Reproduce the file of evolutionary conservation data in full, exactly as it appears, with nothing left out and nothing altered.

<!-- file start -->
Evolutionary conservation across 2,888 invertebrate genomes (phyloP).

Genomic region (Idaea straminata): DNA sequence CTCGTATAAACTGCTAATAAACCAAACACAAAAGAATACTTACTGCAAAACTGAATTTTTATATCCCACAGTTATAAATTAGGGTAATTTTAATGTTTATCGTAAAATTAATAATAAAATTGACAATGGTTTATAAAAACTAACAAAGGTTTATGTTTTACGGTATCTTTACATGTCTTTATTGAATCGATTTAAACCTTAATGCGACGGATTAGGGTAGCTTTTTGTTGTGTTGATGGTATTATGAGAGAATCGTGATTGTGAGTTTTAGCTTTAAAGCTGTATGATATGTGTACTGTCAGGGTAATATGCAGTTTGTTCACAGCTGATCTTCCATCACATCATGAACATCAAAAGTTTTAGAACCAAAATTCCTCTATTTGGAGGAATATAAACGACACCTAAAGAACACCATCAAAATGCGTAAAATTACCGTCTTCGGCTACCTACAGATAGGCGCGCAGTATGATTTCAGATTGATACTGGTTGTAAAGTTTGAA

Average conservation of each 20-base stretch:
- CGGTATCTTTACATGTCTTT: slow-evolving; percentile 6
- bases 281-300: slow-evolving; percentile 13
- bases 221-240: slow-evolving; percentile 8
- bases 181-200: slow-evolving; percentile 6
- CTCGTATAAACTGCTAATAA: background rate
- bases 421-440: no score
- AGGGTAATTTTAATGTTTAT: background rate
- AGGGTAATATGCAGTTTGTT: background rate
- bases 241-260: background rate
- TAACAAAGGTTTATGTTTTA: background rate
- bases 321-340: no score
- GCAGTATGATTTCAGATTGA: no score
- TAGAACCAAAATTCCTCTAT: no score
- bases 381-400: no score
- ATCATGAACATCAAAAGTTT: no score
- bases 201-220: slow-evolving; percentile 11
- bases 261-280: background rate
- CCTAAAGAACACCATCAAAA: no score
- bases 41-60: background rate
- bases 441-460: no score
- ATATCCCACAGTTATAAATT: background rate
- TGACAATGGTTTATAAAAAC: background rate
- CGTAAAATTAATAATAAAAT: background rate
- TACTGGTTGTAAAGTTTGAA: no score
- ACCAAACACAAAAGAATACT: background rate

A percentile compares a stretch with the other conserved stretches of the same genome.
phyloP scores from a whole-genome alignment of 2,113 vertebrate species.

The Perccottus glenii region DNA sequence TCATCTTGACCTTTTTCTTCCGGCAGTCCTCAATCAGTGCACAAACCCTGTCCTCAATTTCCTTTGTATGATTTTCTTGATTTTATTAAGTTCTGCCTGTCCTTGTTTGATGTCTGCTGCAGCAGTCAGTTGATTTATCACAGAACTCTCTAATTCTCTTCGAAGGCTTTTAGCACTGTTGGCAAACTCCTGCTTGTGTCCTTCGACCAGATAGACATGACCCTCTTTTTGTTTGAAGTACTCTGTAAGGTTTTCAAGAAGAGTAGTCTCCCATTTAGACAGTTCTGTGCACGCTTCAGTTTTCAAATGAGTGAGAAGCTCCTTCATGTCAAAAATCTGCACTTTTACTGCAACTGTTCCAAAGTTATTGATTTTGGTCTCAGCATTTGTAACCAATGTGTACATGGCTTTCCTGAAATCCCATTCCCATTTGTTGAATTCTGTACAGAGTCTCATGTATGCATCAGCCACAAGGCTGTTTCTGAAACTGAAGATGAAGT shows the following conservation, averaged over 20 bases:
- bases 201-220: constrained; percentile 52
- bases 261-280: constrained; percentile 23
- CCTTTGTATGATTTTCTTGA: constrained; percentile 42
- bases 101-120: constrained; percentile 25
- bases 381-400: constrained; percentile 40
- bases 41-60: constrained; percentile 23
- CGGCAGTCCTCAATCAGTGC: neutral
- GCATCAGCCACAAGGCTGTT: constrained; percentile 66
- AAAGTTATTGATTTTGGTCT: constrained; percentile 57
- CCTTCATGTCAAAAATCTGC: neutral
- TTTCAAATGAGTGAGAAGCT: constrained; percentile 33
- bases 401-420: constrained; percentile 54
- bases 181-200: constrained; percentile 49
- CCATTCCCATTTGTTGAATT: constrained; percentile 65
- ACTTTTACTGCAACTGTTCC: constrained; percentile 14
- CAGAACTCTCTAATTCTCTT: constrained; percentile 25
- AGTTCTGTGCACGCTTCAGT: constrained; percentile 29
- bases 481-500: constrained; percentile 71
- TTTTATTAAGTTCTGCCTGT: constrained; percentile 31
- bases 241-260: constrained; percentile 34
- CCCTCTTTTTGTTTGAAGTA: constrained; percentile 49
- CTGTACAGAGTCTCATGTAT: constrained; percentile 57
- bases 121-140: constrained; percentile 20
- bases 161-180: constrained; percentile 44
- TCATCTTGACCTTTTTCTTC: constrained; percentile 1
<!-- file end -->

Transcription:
Evolutionary conservation across 2,888 invertebrate genomes (phyloP).

Genomic region (Idaea straminata): DNA sequence CTCGTATAAACTGCTAATAAACCAAACACAAAAGAATACTTACTGCAAAACTGAATTTTTATATCCCACAGTTATAAATTAGGGTAATTTTAATGTTTATCGTAAAATTAATAATAAAATTGACAATGGTTTATAAAAACTAACAAAGGTTTATGTTTTACGGTATCTTTACATGTCTTTATTGAATCGATTTAAACCTTAATGCGACGGATTAGGGTAGCTTTTTGTTGTGTTGATGGTATTATGAGAGAATCGTGATTGTGAGTTTTAGCTTTAAAGCTGTATGATATGTGTACTGTCAGGGTAATATGCAGTTTGTTCACAGCTGATCTTCCATCACATCATGAACATCAAAAGTTTTAGAACCAAAATTCCTCTATTTGGAGGAATATAAACGACACCTAAAGAACACCATCAAAATGCGTAAAATTACCGTCTTCGGCTACCTACAGATAGGCGCGCAGTATGATTTCAGATTGATACTGGTTGTAAAGTTTGAA

Average conservation of each 20-base stretch:
- CGGTATCTTTACATGTCTTT: slow-evolving; percentile 6
- bases 281-300: slow-evolving; percentile 13
- bases 221-240: slow-evolving; percentile 8
- bases 181-200: slow-evolving; percentile 6
- CTCGTATAAACTGCTAATAA: background rate
- bases 421-440: no score
- AGGGTAATTTTAATGTTTAT: background rate
- AGGGTAATATGCAGTTTGTT: background rate
- bases 241-260: background rate
- TAACAAAGGTTTATGTTTTA: background rate
- bases 321-340: no score
- GCAGTATGATTTCAGATTGA: no score
- TAGAACCAAAATTCCTCTAT: no score
- bases 381-400: no score
- ATCATGAACATCAAAAGTTT: no score
- bases 201-220: slow-evolving; percentile 11
- bases 261-280: background rate
- CCTAAAGAACACCATCAAAA: no score
- bases 41-60: background rate
- bases 441-460: no score
- ATATCCCACAGTTATAAATT: background rate
- TGACAATGGTTTATAAAAAC: background rate
- CGTAAAATTAATAATAAAAT: background rate
- TACTGGTTGTAAAGTTTGAA: no score
- ACCAAACACAAAAGAATACT: background rate

A percentile compares a stretch with the other conserved stretches of the same genome.
phyloP scores from a whole-genome alignment of 2,113 vertebrate species.

The Perccottus glenii region DNA sequence TCATCTTGACCTTTTTCTTCCGGCAGTCCTCAATCAGTGCACAAACCCTGTCCTCAATTTCCTTTGTATGATTTTCTTGATTTTATTAAGTTCTGCCTGTCCTTGTTTGATGTCTGCTGCAGCAGTCAGTTGATTTATCACAGAACTCTCTAATTCTCTTCGAAGGCTTTTAGCACTGTTGGCAAACTCCTGCTTGTGTCCTTCGACCAGATAGACATGACCCTCTTTTTGTTTGAAGTACTCTGTAAGGTTTTCAAGAAGAGTAGTCTCCCATTTAGACAGTTCTGTGCACGCTTCAGTTTTCAAATGAGTGAGAAGCTCCTTCATGTCAAAAATCTGCACTTTTACTGCAACTGTTCCAAAGTTATTGATTTTGGTCTCAGCATTTGTAACCAATGTGTACATGGCTTTCCTGAAATCCCATTCCCATTTGTTGAATTCTGTACAGAGTCTCATGTATGCATCAGCCACAAGGCTGTTTCTGAAACTGAAGATGAAGT shows the following conservation, averaged over 20 bases:
- bases 201-220: constrained; percentile 52
- bases 261-280: constrained; percentile 23
- CCTTTGTATGATTTTCTTGA: constrained; percentile 42
- bases 101-120: constrained; percentile 25
- bases 381-400: constrained; percentile 40
- bases 41-60: constrained; percentile 23
- CGGCAGTCCTCAATCAGTGC: neutral
- GCATCAGCCACAAGGCTGTT: constrained; percentile 66
- AAAGTTATTGATTTTGGTCT: constrained; percentile 57
- CCTTCATGTCAAAAATCTGC: neutral
- TTTCAAATGAGTGAGAAGCT: constrained; percentile 33
- bases 401-420: constrained; percentile 54
- bases 181-200: constrained; percentile 49
- CCATTCCCATTTGTTGAATT: constrained; percentile 65
- ACTTTTACTGCAACTGTTCC: constrained; percentile 14
- CAGAACTCTCTAATTCTCTT: constrained; percentile 25
- AGTTCTGTGCACGCTTCAGT: constrained; percentile 29
- bases 481-500: constrained; percentile 71
- TTTTATTAAGTTCTGCCTGT: constrained; percentile 31
- bases 241-260: constrained; percentile 34
- CCCTCTTTTTGTTTGAAGTA: constrained; percentile 49
- CTGTACAGAGTCTCATGTAT: constrained; percentile 57
- bases 121-140: constrained; percentile 20
- bases 161-180: constrained; percentile 44
- TCATCTTGACCTTTTTCTTC: constrained; percentile 1